Good Example: I am going home via Richmond Avenue.

Mini-Tips Part 1

April 14, 2013

Today we have a bunch of mini-tips submitted by Shea Writing and Training Solutions, who will be hosting a public technical writing workshop July 24–26, 2013 at the Riverbend Country Club in Sugar Land, Texas (

Mini-Tip #1: All Of
You don’t need to say “all of” when referring to nouns; the word “of” is unnecessary.

all the drill bits, all the butterfly valves

However, when referring to pronouns, you do include the word “of.”

all of them, all of it

Mini-Tip #2: Whether
You don’t need to say “as to whether” or “whether or not.” Usually “whether” is sufficient.

Mini-Tip #3: Start
Instead of the words “commence” or “initiate,” use the simpler words “begin” or “start.”

Mini-Tip #4: Currently vs. Presently
Currently means it is happening now.
Presently means it will happen very soon.

Mini-Tip #5: Data vs. Datum
The word “data” takes a plural verb.
Datum is the singular form and takes a singular verb.

Mini-Tip #6: Less is More
You can cut down the following phrase to a single word:
Due to the fact that —> because

Mini-Tip #7: Etc.
Etc. means “and so forth.” It should only be used at the end of a list that makes clear exactly what kinds of other things are implied. Do not use etc. at the end of a list introduced by “such as,” “e.g.,” or “for example.”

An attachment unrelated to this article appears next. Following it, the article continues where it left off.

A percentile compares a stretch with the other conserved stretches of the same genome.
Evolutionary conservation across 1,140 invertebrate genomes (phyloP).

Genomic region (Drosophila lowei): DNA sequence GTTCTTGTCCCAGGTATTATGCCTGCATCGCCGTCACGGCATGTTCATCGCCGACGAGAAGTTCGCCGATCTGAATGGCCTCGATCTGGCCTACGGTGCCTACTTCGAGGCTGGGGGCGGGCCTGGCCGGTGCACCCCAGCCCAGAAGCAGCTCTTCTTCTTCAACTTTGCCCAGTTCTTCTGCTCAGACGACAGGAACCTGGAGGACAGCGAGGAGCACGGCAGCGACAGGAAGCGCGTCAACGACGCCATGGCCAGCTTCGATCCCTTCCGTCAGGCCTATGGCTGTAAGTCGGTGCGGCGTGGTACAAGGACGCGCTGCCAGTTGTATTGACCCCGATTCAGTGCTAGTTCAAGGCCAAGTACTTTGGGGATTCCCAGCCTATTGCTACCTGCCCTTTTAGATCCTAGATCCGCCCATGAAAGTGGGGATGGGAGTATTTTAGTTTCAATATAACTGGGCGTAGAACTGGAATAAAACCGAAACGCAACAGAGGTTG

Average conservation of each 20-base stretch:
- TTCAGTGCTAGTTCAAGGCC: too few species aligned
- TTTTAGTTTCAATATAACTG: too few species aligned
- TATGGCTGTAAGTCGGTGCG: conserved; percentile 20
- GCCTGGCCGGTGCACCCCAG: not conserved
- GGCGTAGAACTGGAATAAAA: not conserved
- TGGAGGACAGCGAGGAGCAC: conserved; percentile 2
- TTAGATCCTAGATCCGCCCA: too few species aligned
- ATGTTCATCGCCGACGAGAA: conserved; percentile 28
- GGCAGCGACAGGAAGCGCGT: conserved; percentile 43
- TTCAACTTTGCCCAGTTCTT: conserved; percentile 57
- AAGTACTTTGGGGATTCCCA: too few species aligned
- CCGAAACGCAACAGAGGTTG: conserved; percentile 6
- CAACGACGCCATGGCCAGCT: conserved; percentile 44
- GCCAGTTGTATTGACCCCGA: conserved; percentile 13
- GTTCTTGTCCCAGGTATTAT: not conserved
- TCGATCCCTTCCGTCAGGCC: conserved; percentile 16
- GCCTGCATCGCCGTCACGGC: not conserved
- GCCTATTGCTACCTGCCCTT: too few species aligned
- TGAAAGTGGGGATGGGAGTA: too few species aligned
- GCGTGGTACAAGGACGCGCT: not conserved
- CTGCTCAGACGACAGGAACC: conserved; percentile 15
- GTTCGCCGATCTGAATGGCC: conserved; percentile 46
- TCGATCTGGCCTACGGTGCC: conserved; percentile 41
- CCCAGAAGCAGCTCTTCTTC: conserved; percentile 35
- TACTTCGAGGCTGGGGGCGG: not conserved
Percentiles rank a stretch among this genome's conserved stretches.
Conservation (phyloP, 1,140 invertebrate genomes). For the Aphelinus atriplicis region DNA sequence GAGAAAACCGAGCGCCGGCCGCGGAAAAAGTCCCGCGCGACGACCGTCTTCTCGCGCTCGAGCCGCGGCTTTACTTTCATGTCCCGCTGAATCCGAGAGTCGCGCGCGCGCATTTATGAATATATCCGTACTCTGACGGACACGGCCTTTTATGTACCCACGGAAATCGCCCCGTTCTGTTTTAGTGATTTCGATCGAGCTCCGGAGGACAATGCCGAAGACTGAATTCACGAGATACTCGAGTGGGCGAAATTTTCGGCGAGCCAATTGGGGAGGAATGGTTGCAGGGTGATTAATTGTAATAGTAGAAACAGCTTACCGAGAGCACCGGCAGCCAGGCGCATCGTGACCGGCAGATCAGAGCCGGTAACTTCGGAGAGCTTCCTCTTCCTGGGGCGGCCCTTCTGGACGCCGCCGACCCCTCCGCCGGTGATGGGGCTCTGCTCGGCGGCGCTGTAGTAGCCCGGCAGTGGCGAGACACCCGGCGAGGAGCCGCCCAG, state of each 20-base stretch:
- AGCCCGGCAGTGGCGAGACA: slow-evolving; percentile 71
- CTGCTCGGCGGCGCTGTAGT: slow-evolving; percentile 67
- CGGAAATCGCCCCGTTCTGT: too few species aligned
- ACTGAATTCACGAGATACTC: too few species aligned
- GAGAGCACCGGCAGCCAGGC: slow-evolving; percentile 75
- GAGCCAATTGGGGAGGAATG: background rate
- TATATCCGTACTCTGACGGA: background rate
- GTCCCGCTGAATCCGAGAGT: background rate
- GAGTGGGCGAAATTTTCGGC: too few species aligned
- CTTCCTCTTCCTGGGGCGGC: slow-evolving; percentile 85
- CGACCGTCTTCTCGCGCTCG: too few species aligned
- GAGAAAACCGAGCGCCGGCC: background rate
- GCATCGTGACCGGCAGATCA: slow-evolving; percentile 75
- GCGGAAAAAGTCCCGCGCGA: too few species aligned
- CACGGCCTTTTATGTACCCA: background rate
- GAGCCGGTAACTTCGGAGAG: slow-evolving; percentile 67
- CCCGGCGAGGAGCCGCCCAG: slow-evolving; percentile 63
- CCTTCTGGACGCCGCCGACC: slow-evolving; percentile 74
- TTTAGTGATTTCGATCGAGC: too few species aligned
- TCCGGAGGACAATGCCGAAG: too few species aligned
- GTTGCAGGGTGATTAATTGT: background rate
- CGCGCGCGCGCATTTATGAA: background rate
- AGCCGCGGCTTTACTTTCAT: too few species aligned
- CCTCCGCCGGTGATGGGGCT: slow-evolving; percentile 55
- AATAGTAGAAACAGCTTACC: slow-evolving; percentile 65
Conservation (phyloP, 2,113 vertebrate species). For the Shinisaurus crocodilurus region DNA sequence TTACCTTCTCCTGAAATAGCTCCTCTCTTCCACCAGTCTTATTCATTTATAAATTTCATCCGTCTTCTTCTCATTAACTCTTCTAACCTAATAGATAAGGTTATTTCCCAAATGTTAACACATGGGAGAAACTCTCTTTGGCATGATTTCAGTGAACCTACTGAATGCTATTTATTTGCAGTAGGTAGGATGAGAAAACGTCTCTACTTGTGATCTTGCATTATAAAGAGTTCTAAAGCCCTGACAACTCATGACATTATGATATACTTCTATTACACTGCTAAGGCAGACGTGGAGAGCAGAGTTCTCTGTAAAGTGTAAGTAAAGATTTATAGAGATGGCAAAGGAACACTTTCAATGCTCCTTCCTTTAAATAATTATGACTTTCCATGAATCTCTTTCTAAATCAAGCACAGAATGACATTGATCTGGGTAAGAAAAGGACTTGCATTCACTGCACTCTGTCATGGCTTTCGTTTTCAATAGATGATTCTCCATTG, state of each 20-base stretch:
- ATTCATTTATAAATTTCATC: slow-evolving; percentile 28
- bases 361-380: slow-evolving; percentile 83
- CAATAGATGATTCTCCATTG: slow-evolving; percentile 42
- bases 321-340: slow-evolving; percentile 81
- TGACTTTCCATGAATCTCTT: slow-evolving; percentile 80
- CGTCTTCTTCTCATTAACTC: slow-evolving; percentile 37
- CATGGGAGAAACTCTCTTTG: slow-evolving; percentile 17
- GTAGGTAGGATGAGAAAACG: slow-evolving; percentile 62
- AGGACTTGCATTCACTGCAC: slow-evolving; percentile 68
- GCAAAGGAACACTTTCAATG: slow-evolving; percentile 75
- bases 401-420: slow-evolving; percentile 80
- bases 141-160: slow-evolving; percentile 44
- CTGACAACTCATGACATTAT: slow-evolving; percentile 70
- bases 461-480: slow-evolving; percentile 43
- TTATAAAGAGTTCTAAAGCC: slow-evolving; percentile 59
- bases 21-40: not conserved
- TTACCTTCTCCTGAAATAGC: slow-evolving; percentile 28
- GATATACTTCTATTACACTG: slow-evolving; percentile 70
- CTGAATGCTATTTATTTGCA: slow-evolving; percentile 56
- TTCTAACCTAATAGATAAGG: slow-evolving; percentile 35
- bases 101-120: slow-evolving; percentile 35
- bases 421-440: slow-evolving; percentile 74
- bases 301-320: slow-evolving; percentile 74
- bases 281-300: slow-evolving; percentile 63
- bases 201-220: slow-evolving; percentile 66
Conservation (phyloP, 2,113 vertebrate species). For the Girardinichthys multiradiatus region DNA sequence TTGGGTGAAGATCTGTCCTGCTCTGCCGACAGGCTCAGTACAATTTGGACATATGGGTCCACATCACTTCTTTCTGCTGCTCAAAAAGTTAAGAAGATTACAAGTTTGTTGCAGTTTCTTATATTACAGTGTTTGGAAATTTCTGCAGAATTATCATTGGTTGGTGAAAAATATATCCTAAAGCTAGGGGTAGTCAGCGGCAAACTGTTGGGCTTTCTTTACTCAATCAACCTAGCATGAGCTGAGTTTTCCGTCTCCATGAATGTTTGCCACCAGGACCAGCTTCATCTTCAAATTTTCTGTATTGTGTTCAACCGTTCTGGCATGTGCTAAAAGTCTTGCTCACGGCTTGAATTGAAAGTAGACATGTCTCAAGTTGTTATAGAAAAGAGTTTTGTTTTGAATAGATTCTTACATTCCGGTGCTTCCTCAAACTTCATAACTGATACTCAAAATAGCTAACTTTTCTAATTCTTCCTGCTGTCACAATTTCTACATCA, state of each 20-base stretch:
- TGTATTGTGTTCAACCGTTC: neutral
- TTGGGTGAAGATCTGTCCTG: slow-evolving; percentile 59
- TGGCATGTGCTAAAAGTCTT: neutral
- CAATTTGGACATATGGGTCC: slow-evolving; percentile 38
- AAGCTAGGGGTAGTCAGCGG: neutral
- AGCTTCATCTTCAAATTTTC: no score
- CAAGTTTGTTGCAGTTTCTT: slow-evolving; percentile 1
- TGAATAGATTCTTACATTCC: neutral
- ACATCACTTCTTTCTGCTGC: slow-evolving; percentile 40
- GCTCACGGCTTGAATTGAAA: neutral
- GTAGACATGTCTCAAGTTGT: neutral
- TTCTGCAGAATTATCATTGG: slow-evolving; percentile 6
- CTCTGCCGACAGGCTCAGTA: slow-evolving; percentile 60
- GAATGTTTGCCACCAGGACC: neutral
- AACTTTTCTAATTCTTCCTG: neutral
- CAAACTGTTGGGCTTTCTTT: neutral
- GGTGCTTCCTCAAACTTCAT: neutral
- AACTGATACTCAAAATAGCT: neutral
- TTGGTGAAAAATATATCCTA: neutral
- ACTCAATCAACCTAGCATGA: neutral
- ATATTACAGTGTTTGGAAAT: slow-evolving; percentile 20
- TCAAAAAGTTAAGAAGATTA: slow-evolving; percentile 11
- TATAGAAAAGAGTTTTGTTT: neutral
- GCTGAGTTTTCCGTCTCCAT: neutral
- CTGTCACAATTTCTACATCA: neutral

Good Example:
Waterflooding, steamflooding, miscible flooding, etc., are EOR methods often used to improve oil recovery.

Bad Examples:
EOR methods such as waterflooding, steamflooding, miscible flooding, etc., are often done to improve oil recovery.
EOR methods (e.g., waterflooding, steamflooding, miscible flooding, etc.) are often done to improve oil recovery.
For example, waterflooding, steamflooding, miscible flooding, etc., are EOR methods often used to improve oil recovery.

Awesome Texas Video
One of the members of my ladies club ( sent a link to a stunning video of gorgeous photographs of Texas landscapes and animals and cowboys taken by Wyman Meinzer, set to lovely music written by fellow Texan Doug Smith.

It is quite simply a beautiful portrayal of the State of Texas, and I thought I would share it with y’all.

Profound Quote of the Day:
“Learn to enjoy every minute of your life. Be happy now. Don’t wait for something outside of yourself to make you happy in the future. Think how really precious is the time you have to spend, whether it’s at work or with your family. Every minute should be enjoyed and savored.”
– Earl Nightingale, American motivational speaker and radio show host, 1921-1989


April 10, 2013

Even though the word discernible means “able to be seen or understood,” it ends in –ible, not –able.
Two other synonyms of discernible are perceptible and visible, which also end in –ible.
The adverb forms of these adjectives end in –ibly: discernibly, perceptibly, and visibly.
The noun forms of these words end in –ibility: discernibility, perceptibility, and visibility.